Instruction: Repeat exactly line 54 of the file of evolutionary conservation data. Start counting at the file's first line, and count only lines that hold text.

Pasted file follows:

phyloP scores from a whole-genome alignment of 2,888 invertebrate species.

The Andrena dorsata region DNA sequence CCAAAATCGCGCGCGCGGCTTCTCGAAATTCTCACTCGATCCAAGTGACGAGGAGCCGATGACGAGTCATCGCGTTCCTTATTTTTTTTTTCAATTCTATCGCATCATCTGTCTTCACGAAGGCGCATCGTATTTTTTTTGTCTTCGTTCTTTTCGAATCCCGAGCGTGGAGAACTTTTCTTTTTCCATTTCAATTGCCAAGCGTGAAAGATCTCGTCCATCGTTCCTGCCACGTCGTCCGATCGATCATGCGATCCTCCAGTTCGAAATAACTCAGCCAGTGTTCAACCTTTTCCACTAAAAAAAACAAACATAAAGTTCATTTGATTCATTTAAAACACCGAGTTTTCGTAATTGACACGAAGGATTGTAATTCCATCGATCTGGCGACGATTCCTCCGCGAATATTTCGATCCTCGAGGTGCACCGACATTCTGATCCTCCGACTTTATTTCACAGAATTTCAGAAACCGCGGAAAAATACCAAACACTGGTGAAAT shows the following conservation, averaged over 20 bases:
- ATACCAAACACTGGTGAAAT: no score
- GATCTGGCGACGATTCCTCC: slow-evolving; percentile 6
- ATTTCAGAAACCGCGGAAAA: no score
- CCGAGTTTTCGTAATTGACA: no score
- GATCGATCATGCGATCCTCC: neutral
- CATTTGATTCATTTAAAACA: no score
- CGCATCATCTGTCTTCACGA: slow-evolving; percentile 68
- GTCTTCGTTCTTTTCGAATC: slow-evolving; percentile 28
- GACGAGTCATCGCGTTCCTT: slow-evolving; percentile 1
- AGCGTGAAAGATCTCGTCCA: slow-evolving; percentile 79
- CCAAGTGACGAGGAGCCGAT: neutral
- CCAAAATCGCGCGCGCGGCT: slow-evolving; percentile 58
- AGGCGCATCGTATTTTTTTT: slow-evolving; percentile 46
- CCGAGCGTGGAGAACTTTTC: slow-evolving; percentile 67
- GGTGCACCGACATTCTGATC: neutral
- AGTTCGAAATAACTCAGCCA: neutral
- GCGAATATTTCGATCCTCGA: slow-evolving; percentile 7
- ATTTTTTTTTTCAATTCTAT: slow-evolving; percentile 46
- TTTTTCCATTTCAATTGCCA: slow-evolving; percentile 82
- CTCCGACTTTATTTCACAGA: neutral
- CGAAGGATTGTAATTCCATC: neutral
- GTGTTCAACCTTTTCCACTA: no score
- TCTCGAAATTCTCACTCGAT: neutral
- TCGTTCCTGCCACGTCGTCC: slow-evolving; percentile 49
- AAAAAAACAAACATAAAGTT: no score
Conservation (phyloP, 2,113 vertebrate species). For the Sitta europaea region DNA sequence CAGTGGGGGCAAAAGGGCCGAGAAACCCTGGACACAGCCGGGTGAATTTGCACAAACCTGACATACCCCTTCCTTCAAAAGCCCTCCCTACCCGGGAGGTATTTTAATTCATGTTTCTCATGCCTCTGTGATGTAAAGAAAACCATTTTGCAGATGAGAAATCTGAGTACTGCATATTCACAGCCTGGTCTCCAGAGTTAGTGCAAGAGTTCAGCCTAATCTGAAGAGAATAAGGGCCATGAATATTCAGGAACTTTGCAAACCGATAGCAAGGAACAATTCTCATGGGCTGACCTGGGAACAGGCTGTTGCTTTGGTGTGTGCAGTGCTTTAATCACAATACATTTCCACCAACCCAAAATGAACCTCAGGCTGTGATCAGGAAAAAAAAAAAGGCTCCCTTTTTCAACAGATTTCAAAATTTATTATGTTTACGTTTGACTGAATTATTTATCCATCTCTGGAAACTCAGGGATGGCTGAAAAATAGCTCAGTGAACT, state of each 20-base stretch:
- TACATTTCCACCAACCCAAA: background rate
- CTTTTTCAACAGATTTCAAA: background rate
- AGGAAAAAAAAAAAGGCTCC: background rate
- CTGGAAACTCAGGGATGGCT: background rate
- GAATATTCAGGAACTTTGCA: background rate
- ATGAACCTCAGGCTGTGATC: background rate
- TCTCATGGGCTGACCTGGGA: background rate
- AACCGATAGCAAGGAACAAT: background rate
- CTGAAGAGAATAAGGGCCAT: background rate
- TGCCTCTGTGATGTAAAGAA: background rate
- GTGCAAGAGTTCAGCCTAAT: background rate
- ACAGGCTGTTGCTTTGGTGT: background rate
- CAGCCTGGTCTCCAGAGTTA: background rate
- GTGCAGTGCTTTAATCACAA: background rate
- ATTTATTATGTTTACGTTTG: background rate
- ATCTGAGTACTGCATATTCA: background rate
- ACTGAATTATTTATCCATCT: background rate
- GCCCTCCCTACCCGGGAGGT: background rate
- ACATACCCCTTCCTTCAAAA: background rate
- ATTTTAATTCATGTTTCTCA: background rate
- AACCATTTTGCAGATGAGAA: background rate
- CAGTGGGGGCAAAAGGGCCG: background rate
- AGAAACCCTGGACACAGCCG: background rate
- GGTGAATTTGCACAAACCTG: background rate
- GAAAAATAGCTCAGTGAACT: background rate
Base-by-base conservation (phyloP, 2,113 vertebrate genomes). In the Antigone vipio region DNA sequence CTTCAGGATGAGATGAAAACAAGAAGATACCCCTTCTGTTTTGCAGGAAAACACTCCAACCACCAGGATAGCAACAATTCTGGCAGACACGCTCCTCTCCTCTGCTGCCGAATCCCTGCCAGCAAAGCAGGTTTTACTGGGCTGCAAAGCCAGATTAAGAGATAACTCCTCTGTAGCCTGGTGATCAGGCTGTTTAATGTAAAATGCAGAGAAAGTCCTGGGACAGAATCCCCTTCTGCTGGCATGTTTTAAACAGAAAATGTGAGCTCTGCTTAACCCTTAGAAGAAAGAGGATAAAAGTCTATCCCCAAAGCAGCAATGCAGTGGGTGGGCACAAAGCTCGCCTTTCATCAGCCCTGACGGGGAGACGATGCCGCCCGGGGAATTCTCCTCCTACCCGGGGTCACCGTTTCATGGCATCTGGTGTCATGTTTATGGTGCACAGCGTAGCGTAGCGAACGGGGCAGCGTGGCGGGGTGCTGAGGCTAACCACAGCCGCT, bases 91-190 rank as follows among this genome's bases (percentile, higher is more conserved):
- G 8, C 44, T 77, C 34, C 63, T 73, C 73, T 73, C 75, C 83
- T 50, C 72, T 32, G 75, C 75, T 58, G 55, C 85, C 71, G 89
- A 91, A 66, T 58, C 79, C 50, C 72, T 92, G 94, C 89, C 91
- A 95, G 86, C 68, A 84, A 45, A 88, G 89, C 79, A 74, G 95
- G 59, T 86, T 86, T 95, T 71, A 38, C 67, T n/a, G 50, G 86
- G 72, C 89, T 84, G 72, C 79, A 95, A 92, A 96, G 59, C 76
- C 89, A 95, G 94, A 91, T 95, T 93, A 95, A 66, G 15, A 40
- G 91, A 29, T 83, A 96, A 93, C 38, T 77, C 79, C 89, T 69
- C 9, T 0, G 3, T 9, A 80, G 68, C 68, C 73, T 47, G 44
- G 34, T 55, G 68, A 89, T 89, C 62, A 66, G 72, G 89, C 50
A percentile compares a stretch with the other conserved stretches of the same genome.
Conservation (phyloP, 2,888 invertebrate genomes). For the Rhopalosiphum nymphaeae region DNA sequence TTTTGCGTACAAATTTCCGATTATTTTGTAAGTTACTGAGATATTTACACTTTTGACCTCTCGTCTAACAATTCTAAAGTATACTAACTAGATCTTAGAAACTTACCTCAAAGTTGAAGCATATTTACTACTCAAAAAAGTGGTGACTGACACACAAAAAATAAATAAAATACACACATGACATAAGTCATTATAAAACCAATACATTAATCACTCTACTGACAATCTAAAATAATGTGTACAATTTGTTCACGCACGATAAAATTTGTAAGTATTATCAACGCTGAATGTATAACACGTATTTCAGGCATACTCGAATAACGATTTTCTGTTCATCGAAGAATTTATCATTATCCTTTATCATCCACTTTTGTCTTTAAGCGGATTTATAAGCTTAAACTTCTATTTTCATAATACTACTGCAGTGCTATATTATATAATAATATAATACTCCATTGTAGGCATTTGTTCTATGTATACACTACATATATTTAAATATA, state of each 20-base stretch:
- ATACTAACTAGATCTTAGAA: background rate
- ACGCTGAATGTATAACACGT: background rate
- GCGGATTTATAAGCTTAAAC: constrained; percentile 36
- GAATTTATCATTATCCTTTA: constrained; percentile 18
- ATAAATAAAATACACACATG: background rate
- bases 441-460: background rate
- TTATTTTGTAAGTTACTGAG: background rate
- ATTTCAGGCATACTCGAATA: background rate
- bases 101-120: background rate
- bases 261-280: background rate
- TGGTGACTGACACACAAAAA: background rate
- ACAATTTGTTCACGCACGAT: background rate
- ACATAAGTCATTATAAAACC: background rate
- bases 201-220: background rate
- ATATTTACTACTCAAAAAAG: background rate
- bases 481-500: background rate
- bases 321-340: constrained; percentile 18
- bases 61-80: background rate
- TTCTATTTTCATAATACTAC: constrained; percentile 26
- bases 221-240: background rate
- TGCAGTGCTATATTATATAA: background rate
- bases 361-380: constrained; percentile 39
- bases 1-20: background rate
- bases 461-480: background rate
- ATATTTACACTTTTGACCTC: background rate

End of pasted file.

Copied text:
Base-by-base conservation (phyloP, 2,113 vertebrate genomes). In the Antigone vipio region DNA sequence CTTCAGGATGAGATGAAAACAAGAAGATACCCCTTCTGTTTTGCAGGAAAACACTCCAACCACCAGGATAGCAACAATTCTGGCAGACACGCTCCTCTCCTCTGCTGCCGAATCCCTGCCAGCAAAGCAGGTTTTACTGGGCTGCAAAGCCAGATTAAGAGATAACTCCTCTGTAGCCTGGTGATCAGGCTGTTTAATGTAAAATGCAGAGAAAGTCCTGGGACAGAATCCCCTTCTGCTGGCATGTTTTAAACAGAAAATGTGAGCTCTGCTTAACCCTTAGAAGAAAGAGGATAAAAGTCTATCCCCAAAGCAGCAATGCAGTGGGTGGGCACAAAGCTCGCCTTTCATCAGCCCTGACGGGGAGACGATGCCGCCCGGGGAATTCTCCTCCTACCCGGGGTCACCGTTTCATGGCATCTGGTGTCATGTTTATGGTGCACAGCGTAGCGTAGCGAACGGGGCAGCGTGGCGGGGTGCTGAGGCTAACCACAGCCGCT, bases 91-190 rank as follows among this genome's bases (percentile, higher is more conserved):